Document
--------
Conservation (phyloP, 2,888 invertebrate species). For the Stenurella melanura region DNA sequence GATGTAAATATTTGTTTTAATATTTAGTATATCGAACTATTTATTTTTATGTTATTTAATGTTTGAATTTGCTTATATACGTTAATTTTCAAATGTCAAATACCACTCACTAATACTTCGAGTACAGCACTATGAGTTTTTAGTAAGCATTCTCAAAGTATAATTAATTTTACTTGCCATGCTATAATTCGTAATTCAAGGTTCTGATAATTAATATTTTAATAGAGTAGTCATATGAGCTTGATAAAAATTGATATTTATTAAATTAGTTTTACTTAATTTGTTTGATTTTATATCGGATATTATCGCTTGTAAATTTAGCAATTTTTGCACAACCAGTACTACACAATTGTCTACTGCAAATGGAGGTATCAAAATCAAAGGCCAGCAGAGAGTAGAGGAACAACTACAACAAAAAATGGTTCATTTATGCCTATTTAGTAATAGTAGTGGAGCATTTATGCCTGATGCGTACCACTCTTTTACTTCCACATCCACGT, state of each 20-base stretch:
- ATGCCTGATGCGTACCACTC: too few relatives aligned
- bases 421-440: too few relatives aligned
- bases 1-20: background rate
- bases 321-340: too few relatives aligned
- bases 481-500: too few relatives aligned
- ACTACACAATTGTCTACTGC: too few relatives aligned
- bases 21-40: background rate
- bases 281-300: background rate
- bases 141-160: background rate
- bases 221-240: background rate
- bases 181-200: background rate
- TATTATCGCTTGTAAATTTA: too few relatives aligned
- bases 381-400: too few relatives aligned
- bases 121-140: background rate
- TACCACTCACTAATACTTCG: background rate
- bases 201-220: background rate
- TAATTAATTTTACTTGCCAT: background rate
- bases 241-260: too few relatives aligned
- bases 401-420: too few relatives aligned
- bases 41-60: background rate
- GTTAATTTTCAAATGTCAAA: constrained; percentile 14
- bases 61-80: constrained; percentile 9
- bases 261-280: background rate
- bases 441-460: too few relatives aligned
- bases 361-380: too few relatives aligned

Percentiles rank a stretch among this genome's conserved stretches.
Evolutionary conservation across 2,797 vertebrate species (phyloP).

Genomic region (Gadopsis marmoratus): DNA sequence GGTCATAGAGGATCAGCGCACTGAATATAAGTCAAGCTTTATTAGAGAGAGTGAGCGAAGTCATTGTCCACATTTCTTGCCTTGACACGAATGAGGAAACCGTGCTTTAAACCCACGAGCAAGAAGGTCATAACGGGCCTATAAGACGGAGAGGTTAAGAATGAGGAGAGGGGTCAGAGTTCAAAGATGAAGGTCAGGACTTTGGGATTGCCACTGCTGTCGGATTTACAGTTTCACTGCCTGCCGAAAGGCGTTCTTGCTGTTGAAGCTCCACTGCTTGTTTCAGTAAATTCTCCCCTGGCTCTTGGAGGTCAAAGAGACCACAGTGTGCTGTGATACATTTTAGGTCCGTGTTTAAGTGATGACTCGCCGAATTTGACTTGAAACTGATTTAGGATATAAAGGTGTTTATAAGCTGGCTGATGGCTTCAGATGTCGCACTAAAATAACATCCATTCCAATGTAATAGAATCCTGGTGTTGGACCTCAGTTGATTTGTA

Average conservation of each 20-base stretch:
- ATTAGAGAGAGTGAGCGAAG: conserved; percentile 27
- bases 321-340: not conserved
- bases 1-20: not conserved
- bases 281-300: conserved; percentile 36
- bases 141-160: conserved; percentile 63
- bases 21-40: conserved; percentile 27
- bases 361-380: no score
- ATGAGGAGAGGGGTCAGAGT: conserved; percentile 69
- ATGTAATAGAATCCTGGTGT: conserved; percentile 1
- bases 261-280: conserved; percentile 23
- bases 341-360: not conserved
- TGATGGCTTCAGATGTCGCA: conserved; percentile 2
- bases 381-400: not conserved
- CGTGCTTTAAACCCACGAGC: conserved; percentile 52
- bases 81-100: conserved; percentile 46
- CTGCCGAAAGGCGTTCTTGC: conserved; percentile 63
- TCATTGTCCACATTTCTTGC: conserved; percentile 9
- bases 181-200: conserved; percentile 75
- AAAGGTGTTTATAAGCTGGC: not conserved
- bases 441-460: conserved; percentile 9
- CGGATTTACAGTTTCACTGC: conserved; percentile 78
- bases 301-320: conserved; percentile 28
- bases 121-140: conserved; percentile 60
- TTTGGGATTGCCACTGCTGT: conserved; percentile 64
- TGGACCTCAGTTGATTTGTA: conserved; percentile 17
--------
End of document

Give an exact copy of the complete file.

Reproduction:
Conservation (phyloP, 2,888 invertebrate species). For the Stenurella melanura region DNA sequence GATGTAAATATTTGTTTTAATATTTAGTATATCGAACTATTTATTTTTATGTTATTTAATGTTTGAATTTGCTTATATACGTTAATTTTCAAATGTCAAATACCACTCACTAATACTTCGAGTACAGCACTATGAGTTTTTAGTAAGCATTCTCAAAGTATAATTAATTTTACTTGCCATGCTATAATTCGTAATTCAAGGTTCTGATAATTAATATTTTAATAGAGTAGTCATATGAGCTTGATAAAAATTGATATTTATTAAATTAGTTTTACTTAATTTGTTTGATTTTATATCGGATATTATCGCTTGTAAATTTAGCAATTTTTGCACAACCAGTACTACACAATTGTCTACTGCAAATGGAGGTATCAAAATCAAAGGCCAGCAGAGAGTAGAGGAACAACTACAACAAAAAATGGTTCATTTATGCCTATTTAGTAATAGTAGTGGAGCATTTATGCCTGATGCGTACCACTCTTTTACTTCCACATCCACGT, state of each 20-base stretch:
- ATGCCTGATGCGTACCACTC: too few relatives aligned
- bases 421-440: too few relatives aligned
- bases 1-20: background rate
- bases 321-340: too few relatives aligned
- bases 481-500: too few relatives aligned
- ACTACACAATTGTCTACTGC: too few relatives aligned
- bases 21-40: background rate
- bases 281-300: background rate
- bases 141-160: background rate
- bases 221-240: background rate
- bases 181-200: background rate
- TATTATCGCTTGTAAATTTA: too few relatives aligned
- bases 381-400: too few relatives aligned
- bases 121-140: background rate
- TACCACTCACTAATACTTCG: background rate
- bases 201-220: background rate
- TAATTAATTTTACTTGCCAT: background rate
- bases 241-260: too few relatives aligned
- bases 401-420: too few relatives aligned
- bases 41-60: background rate
- GTTAATTTTCAAATGTCAAA: constrained; percentile 14
- bases 61-80: constrained; percentile 9
- bases 261-280: background rate
- bases 441-460: too few relatives aligned
- bases 361-380: too few relatives aligned

Percentiles rank a stretch among this genome's conserved stretches.
Evolutionary conservation across 2,797 vertebrate species (phyloP).

Genomic region (Gadopsis marmoratus): DNA sequence GGTCATAGAGGATCAGCGCACTGAATATAAGTCAAGCTTTATTAGAGAGAGTGAGCGAAGTCATTGTCCACATTTCTTGCCTTGACACGAATGAGGAAACCGTGCTTTAAACCCACGAGCAAGAAGGTCATAACGGGCCTATAAGACGGAGAGGTTAAGAATGAGGAGAGGGGTCAGAGTTCAAAGATGAAGGTCAGGACTTTGGGATTGCCACTGCTGTCGGATTTACAGTTTCACTGCCTGCCGAAAGGCGTTCTTGCTGTTGAAGCTCCACTGCTTGTTTCAGTAAATTCTCCCCTGGCTCTTGGAGGTCAAAGAGACCACAGTGTGCTGTGATACATTTTAGGTCCGTGTTTAAGTGATGACTCGCCGAATTTGACTTGAAACTGATTTAGGATATAAAGGTGTTTATAAGCTGGCTGATGGCTTCAGATGTCGCACTAAAATAACATCCATTCCAATGTAATAGAATCCTGGTGTTGGACCTCAGTTGATTTGTA

Average conservation of each 20-base stretch:
- ATTAGAGAGAGTGAGCGAAG: conserved; percentile 27
- bases 321-340: not conserved
- bases 1-20: not conserved
- bases 281-300: conserved; percentile 36
- bases 141-160: conserved; percentile 63
- bases 21-40: conserved; percentile 27
- bases 361-380: no score
- ATGAGGAGAGGGGTCAGAGT: conserved; percentile 69
- ATGTAATAGAATCCTGGTGT: conserved; percentile 1
- bases 261-280: conserved; percentile 23
- bases 341-360: not conserved
- TGATGGCTTCAGATGTCGCA: conserved; percentile 2
- bases 381-400: not conserved
- CGTGCTTTAAACCCACGAGC: conserved; percentile 52
- bases 81-100: conserved; percentile 46
- CTGCCGAAAGGCGTTCTTGC: conserved; percentile 63
- TCATTGTCCACATTTCTTGC: conserved; percentile 9
- bases 181-200: conserved; percentile 75
- AAAGGTGTTTATAAGCTGGC: not conserved
- bases 441-460: conserved; percentile 9
- CGGATTTACAGTTTCACTGC: conserved; percentile 78
- bases 301-320: conserved; percentile 28
- bases 121-140: conserved; percentile 60
- TTTGGGATTGCCACTGCTGT: conserved; percentile 64
- TGGACCTCAGTTGATTTGTA: conserved; percentile 17